Confessions Of An Addict

I have two great fears in life — death and being denied access to a salt shaker.

I used to be self-conscious about this, stealthly shaking salt onto my buttered bread, backing down when a smug server would respond to my request with, “The chef has already appropriately seasoned the food.”  But I am no longer closeted or apologetic.   I wear my salt-love with pride and feel great kinship when I see a cook (or fellow diner) toss salt about with abandon.

The problem you see, with salt, isn’t salt, it’s processed food.  It’s where 80% of the salt we eat, is hiding.   But if you eat minimal amounts of processed food, you’re unlikely to have to worry.  Unfortunately, the government has led us to fear salt and begun proposing strict guidelines (no more than a half tsp/day) in an attempt to get tough on salt crime. But for cooks, this is culinary heresy.  Adding salt is one of the easiest ways to become a better chef and leaving it out – the surest route back to Lean Cuisine.

Two interesting “asides” about salt … with hot foods, salt makes the gaseous molecules separate from the food, causing  it to smell (and hence taste) more intensely;  with bitter food, salt’s been shown to cut the bitterness more successfully  than sugar.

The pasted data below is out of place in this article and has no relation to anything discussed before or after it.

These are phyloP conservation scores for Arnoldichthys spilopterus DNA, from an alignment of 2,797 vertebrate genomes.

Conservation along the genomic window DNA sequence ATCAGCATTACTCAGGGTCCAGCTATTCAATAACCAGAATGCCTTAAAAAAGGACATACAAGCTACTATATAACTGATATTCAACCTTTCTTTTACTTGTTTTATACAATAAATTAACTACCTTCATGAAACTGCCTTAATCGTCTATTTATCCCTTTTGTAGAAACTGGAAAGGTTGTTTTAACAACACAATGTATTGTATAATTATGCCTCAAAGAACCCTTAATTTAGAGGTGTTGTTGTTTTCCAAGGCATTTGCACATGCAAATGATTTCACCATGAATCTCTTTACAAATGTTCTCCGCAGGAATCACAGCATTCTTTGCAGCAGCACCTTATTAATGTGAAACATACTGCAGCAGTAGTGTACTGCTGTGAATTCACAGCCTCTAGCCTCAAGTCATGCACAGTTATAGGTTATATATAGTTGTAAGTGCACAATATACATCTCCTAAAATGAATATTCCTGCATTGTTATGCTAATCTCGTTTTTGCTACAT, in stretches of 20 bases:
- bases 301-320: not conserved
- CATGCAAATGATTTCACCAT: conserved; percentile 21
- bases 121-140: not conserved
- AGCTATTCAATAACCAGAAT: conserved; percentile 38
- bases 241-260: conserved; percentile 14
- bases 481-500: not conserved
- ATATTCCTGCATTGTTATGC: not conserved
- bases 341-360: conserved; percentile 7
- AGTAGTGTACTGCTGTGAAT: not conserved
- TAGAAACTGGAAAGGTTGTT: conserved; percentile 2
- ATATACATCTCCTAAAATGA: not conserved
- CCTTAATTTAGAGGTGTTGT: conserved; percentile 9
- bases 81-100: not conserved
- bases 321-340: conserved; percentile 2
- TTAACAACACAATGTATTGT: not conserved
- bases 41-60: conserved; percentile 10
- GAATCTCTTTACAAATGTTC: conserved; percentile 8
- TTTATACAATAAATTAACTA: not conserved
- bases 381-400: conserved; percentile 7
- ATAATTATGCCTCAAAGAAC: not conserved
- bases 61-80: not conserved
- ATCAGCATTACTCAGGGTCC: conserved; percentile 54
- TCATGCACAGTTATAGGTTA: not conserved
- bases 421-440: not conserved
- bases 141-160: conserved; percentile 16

As of what kind to use, here are the options:

  • Table salt: Highly refined, mined salt, often lower priced and usually contains anti-caking agents as well as dextrose (sugar), and iodide (added since the 1920′s to combat goiter.); half of all global salt production is from the sea, but in the US 95% is mined.
  • Kosher salt: Made by compacting salt into thin flakes; usually contains no additives or iodide. (The less refined salt don’t contain added iodide. Don’t be put off by the warning, “This product does not contain iodide, an essential nutrient.” You only need a tiny amount in your diet and you’re probably getting enough if you eat eggs, dairy products or seafood.)
  • Sea salt: Not mined; usually less refined; contains small amounts of natural iodide; but check for additives (the popular La Baleine, for example uses the chemical anti caking-agents E535 in their fine salt (not in the coarse) which I don’t think is good for us); Maldon (white and flakey) is one of the more popular though the most unrefined sea salts are often grey.
  • Fleur de sel: From Western France; highly prized crystals from the “flower of the salt” that form at the surface of the salt pans.

You only need one ingredient in salt – salt.  I avoid the ones with man-made anti-caking agents (though silicon dioxide, calcium carbonate and magnesium carbonate are natural anti-caking), as well as iodide and other additives.  For cooking, I use inexpensive, un-refined “sea salt” and for post-cooking, Maldon or “fleur de sel”.  But even a mediocre salt is better than no salt at all, and the only other food I can say that about is bacon.

What’s been your response to the anti-salt movement? Any salts you love?

Photo: Pass the salt.  © Michelle Madden

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  • Jillian

    Dextrose in salt? As in sugar? Can you say more about this?

    • Michelle